Brian Monteith: Cutting remarks that have come far too late

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Written by Cat Stevens and first made famous by the soulful PP Arnold, my mind immediately thought of the 60s classic hit, The First Cut is the Deepest, when I heard George Osborne’s Comprehensive Spending Review on Wednesday.

Clearly our Chancellor was never a fan of Cat Stevens and PP Arnold – nor Rod Stewart or Sheryl Crow, who also had hits with the lover’s refrain. If he had been he might of realised that his first public spending cuts should have been deeper – then he might not still need to be wielding the axe now.

I’m all for having regular reviews of public spending, it’s the only way to keep on top of the leviathan that is our state and its public sector; its tentacles wrapping around us and getting into every nook and cranny possible at cost beyond our means.

But that’s not what this week’s spending review was about; the real purpose was to try and keep what the media calls “the markets” on Osborne’s side. For the thousands of different brokers, advisers, analysts and commentators – together with those that buy, sell and make deals – they need to have confidence that the British Government is not suddenly going to cave in to the pressure from our public service unions and their proxy, Ed Miliband, to change course.

If he were to do that then there would undoubtedly be a run on the pound and we would soon find interest rates going up to counter this. Right now that would be nothing less than catastrophic, forcing many homeowners into negative equity and leaving many more perilously close to it.

What better reassurance to give the markets that Osborne is not for turning than for him to announce a fresh round of savings – to be achieved after 2015?

That this plan was nothing other than a failsafe and uncontroversial PR stunt was quickly evidenced by the new strategy of Labour’s Ed Miliband and Ed Balls of accepting the coalition government’s latest spending plans. Why? For they too are conscious that they cannot afford to have the markets chattering away that a labour victory would be a financial disaster for British households. They need the mood music to be “we’re all in this together” – including the Labour Party.

That this plan is nothing as radical as it could be goes without saying, for Osborne, Cameron and Clegg (together with Miliband and Balls) are all still committed to big government.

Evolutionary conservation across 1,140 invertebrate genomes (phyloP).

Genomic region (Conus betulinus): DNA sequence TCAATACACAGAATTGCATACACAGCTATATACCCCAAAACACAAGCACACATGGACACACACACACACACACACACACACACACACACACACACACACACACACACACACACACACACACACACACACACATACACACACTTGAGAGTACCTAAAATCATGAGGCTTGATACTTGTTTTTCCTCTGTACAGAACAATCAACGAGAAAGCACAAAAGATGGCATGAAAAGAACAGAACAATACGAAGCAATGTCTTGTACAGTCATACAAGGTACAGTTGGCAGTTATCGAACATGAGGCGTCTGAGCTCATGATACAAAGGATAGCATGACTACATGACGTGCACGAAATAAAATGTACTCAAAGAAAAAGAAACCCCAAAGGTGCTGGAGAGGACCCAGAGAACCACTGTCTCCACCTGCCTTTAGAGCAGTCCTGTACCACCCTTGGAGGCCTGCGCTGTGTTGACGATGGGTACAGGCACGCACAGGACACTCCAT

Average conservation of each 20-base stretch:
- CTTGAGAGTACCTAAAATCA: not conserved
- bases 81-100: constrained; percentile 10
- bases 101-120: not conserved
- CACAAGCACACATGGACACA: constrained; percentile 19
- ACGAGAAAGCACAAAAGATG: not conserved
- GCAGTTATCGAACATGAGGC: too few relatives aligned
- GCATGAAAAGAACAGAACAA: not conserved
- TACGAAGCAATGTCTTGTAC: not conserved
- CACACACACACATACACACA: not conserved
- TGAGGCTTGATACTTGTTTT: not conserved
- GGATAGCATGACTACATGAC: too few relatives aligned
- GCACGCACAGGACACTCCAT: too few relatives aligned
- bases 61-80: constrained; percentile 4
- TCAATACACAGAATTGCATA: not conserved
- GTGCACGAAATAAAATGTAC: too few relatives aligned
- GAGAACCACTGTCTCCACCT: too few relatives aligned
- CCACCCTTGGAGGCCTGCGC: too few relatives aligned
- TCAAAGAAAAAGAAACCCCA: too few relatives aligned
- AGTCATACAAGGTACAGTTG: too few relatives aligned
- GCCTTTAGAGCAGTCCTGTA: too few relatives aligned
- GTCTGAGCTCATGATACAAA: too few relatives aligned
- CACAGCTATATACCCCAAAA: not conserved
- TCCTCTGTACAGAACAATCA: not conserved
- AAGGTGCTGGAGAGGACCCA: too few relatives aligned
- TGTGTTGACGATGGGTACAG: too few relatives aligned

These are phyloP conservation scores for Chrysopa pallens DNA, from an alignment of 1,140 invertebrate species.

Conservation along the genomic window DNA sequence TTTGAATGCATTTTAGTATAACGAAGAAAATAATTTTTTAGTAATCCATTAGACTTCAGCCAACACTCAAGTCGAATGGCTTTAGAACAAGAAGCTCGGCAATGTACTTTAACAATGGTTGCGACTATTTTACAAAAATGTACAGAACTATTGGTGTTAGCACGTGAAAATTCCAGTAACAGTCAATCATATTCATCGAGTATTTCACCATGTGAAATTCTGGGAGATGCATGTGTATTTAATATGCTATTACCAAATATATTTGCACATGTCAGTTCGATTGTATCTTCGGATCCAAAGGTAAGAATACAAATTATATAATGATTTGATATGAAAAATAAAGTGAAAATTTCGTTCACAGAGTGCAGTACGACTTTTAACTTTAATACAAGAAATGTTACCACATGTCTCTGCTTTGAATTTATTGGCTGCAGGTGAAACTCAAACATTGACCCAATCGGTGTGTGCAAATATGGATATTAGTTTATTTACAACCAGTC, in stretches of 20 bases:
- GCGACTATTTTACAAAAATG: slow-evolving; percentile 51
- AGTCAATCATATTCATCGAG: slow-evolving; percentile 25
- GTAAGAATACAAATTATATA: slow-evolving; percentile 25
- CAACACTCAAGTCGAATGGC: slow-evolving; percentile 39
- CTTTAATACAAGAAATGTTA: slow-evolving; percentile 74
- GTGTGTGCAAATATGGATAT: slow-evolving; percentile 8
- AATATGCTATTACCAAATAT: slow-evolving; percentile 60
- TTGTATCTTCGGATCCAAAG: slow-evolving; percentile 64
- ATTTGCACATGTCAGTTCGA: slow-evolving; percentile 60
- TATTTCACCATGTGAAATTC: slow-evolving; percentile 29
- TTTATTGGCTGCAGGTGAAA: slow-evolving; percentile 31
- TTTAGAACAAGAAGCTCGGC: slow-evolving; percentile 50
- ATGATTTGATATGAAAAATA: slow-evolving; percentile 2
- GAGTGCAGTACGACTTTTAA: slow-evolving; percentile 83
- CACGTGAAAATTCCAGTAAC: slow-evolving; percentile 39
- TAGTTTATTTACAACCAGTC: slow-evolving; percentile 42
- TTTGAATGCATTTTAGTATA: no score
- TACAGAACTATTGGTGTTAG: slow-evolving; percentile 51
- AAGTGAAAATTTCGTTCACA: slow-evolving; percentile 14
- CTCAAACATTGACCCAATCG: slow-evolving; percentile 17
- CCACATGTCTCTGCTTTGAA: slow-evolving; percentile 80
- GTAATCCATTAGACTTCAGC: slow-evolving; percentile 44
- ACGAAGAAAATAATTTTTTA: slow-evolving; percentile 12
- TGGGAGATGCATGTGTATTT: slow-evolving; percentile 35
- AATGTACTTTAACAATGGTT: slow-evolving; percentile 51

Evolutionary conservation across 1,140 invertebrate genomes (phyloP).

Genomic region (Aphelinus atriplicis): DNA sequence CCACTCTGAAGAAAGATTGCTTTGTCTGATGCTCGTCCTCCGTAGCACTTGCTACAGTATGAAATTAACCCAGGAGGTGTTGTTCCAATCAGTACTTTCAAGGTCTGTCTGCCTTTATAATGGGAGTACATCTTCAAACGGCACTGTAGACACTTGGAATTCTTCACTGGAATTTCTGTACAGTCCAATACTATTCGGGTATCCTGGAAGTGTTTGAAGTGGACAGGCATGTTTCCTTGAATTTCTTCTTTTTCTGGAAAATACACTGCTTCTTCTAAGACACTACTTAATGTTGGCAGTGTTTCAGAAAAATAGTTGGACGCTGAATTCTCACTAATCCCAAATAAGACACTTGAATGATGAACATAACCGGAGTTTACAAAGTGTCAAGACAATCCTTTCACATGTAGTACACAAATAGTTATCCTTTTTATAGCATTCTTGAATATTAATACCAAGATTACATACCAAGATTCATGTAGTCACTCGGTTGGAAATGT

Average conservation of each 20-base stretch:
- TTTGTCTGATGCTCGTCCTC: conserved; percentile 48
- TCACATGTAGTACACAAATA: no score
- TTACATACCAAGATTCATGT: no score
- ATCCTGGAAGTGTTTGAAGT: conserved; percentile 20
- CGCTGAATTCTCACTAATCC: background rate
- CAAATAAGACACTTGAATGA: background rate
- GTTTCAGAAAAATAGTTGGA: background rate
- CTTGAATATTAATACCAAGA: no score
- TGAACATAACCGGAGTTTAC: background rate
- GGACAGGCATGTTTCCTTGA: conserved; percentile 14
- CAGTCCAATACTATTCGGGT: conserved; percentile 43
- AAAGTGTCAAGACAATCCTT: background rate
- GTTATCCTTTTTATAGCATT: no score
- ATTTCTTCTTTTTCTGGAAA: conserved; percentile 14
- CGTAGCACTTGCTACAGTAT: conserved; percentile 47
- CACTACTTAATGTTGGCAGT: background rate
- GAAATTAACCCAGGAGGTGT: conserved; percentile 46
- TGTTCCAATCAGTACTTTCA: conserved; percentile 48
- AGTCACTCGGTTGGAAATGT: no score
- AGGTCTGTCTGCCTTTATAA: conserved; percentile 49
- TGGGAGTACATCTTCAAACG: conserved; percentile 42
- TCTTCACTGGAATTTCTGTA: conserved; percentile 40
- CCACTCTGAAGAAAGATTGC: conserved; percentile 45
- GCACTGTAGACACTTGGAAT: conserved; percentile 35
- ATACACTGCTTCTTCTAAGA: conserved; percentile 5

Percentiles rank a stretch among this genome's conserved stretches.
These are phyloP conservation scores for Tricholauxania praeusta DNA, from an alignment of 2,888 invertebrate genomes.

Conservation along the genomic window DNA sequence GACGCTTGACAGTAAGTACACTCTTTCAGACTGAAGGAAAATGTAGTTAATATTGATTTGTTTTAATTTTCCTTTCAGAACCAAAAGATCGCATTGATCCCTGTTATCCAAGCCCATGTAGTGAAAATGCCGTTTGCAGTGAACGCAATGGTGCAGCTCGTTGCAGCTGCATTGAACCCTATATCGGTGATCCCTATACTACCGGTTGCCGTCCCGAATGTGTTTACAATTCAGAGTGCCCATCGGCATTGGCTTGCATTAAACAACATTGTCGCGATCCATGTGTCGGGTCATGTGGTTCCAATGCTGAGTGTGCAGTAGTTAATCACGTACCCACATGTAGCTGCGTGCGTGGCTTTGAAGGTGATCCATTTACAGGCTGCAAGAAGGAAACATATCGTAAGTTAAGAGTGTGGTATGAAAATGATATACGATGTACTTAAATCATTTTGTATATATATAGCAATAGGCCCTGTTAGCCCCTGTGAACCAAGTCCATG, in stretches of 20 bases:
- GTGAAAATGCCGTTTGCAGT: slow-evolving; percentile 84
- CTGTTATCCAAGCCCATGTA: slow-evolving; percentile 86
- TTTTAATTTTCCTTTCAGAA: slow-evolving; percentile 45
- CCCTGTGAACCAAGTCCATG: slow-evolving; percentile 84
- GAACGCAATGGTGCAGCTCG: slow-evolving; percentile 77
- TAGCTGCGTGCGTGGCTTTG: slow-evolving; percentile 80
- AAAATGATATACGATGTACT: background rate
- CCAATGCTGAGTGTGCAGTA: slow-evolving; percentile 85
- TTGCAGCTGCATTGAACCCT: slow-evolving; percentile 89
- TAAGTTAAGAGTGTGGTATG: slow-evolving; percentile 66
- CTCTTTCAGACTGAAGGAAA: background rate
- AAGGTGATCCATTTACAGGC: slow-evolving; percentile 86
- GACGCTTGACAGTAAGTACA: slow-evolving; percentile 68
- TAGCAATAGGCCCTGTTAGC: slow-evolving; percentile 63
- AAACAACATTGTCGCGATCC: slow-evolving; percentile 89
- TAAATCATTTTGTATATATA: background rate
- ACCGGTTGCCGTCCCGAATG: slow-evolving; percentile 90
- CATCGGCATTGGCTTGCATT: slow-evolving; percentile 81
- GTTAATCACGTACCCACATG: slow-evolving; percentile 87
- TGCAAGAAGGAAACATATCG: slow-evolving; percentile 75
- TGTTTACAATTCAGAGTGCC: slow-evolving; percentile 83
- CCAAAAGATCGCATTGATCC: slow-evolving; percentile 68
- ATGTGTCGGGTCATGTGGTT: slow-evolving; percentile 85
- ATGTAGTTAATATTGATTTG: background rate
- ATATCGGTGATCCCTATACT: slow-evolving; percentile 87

This is not some personal prejudice or bilious rancour of mine, but simply that the figures show that while Osborne has found some savings of £11.5 billion the Transport Secretary Patrick McLoughlin also happened to slip out the news that the cost of their High Speed Train set to Birmingham, Manchester and Leeds (HS2 as they like to call it) will be some £10bn more than expected. And this is before the “estimated” £7.5bn cost of the rolling stock is included.

That’s a 30 per cent increase before any track is laid – sound familiar to Edinburgh folks? It rather makes the Edinburgh trams look like an old clockwork toy.

Also, as a political sop to public opinion – which they would rather follow than show the courage to lead – spending on health, education and foreign aid is protected. No cuts in these sectors means the cuts in the others are even more wounding. Again, it’s all for the PR effect.

The economic reality we all must face, however, is that interest rates must eventually begin to go up – whatever the markets think of the government’s addiction to high spending. The Bank of England’s policy of Quantitative Easing (printing money electronically to you and me) has seen to that. George Osborne is hoping and praying it won’t be until after the 2015 general election but that seems unlikely despite his latest axe-wielding.

Some time in the near future our base rate (kept artificially low by the Bank of England) will have to be used to fight the inflation that will leak into the system. The Bank of England is already making the noises that this will happen and giving the warnings if you look for them.

So, for any readers already struggling to meet those monthly payments already when base rates are only 0.5 per cent, let me give some advice for free – start now to find some household savings or ways of raising greater income. The interest rate rise may come in six, 12 or 18 months – but come it will and when it does it will be more difficult to act.

For the Government it will increase its own debt burden, making the need for a further round of public spending cuts – might I suggest that £43bn train set?

The lesson is simple; first cuts should have been the deepest for George Osborne – and he must rue the fact that they weren’t. If you need to find your own cuts, make sure that the first ones are the deepest.